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Rooted in Rights

Recent Posts

Why Finding Cures for Genetic Disabilities Shouldn’t Be Our Main Goal

Monday, October 16, 2017

Iceland was recently the subject of controversial headlines proclaiming that the country is “eliminating” Down syndrome through prenatal screening and subsequent termination of pregnancies. While these news stories were later found to be sensationalist, we need to discuss the implications of prenatal screenings and other advancements in genetics in connection to people who are living

CVS’s New Opioid Policy Does Nothing to Solve Addiction While Negatively Impacting Pain Patients

Friday, October 13, 2017

On September 21st, CVS Pharmacy announced a significant change in their policy regarding prescription opioid painkillers. According to CVS, “this program will include limiting to seven days the supply of opioids dispensed for certain acute prescriptions for patients who are new to therapy; limiting the daily dosage of opioids dispensed based on the strength of

Caring for My Mental Health Through the Beautifully Complex Intersections of My Existence

Tuesday, October 10, 2017

“If you get an emotional support dog, you’ll just be taking away from people who really need help,” said my dad to me over the phone because he couldn’t understand why his child was so successful but complaining about be depressed. I remember hanging up and wondering if I was being dramatic and if I

Customized Education Models May Hold the Key to Student Success

Friday, October 6, 2017

In the first half of the 1970s, nearly 30 regional court cases regarding issues of educational inclusion culminated in a new federal law, the Education for All Handicapped Children Act, known today as the Individuals with Disabilities Education Act (IDEA). Under IDEA, all disabled children have the right to a free public education in the least

Why Involving Disabled People in Disaster Planning Saves Lives

Monday, October 2, 2017

During Hurricane Harvey in August, a striking image went viral: Nursing home residents sitting in waist deep floodwaters, surrounded by floating debris, an angry cat in the background. The Harvey flooding victims (and the cat) were rescued, but scarcely a week later, eight elders died in a Florida nursing home in the aftermath of Hurricane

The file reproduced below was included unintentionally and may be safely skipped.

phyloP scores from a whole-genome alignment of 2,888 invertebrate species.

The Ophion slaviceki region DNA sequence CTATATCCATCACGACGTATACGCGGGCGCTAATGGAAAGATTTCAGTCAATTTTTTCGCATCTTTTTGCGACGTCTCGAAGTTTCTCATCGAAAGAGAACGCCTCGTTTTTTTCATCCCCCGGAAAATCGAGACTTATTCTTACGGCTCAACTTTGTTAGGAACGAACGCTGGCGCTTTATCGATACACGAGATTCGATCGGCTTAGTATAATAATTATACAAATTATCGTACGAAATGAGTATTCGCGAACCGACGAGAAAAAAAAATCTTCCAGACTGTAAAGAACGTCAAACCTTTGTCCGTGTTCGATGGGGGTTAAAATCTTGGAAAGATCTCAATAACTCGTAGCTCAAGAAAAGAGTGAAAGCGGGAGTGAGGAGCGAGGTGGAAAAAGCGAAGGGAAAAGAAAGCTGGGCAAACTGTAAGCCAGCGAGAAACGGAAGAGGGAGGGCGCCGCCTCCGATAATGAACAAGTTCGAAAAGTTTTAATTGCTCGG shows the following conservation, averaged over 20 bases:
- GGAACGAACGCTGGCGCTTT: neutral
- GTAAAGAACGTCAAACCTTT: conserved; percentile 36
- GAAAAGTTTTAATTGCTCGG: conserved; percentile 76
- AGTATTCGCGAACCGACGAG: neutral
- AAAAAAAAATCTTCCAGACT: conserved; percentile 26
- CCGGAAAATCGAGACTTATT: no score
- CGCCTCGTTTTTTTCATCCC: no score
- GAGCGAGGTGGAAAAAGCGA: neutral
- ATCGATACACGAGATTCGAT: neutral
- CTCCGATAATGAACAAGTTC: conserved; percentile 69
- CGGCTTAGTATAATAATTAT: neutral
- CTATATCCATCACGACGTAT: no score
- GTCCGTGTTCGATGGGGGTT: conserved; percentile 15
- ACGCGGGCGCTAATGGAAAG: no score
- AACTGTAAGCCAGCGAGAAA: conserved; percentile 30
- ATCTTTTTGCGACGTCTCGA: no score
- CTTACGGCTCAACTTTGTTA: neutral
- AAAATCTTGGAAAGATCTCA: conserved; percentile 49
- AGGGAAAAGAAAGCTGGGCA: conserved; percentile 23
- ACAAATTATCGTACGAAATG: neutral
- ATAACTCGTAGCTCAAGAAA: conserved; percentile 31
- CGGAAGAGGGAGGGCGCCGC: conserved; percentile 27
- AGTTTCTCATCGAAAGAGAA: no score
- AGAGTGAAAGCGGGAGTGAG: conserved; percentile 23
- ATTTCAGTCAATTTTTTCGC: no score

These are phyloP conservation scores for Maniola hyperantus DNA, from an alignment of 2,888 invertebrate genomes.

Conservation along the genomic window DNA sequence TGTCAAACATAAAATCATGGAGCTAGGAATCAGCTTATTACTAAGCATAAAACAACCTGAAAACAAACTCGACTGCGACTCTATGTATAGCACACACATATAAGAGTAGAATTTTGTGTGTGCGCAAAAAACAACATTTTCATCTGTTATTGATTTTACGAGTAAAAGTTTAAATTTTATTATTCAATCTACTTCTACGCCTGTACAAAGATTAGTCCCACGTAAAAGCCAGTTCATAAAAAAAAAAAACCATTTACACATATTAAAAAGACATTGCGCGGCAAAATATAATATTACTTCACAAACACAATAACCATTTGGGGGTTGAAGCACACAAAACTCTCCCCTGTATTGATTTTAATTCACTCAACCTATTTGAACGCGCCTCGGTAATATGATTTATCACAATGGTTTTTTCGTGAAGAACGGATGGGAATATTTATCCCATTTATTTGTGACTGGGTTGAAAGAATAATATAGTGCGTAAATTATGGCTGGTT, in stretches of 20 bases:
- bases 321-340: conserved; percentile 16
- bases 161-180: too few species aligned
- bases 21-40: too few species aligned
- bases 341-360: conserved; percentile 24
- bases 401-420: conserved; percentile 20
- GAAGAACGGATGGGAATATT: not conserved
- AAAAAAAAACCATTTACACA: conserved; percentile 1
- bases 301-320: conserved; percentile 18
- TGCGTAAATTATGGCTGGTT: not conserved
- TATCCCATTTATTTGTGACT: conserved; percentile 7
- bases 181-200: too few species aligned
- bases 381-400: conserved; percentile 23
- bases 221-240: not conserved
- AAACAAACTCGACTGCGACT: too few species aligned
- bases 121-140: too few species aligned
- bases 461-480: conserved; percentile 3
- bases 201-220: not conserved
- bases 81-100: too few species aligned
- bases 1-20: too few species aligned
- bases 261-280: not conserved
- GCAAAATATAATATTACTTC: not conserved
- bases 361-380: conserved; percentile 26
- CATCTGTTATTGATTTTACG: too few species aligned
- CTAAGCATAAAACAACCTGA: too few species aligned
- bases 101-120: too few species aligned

We Need to Stop Stigmatizing Mental Illness

Wednesday, September 27, 2017

Trigger warning: this post discusses mental illness and suicide. “How come when people have mental damage, it’s always an active imagination? How come every other organ in your body can get sick and you get sympathy, except the brain?” – Ruby Wax These words are going to be uncomfortable to write. It speaks to the strength

How the Film “Wonder” is Commercializing Facial Difference

Wednesday, September 20, 2017

As a writer and activist, there’s no feeling quite like finding out a professor at a well known university used my work in their class to start a discussion about disfigurement and equality for individuals living with physical differences. I received an email from the professor with follow-up questions from her students: What was it

Engaging in Politics as a Disabled Person: an Interview with Carrie Ann Lucas

Wednesday, September 13, 2017

Across the country, people are energized and politically engaged in response to the current political climate. Before you know it, midterm elections will take place next year across the United States. During these elections, it’s important to remember that local politics is just as important as anything at the state and federal level. In my

Disabled People Have the Right to Live Happily Ever After

Wednesday, September 6, 2017

“The freedom to marry has long been recognized as one of the vital personal rights essential to the orderly pursuit of happiness by free men.” – Chief Justice Earl Warren, Loving v. Virginia, 388 U.S. 1 (1967) While there is no law prohibiting disabled people from marrying, in practice there are penalties and restrictions that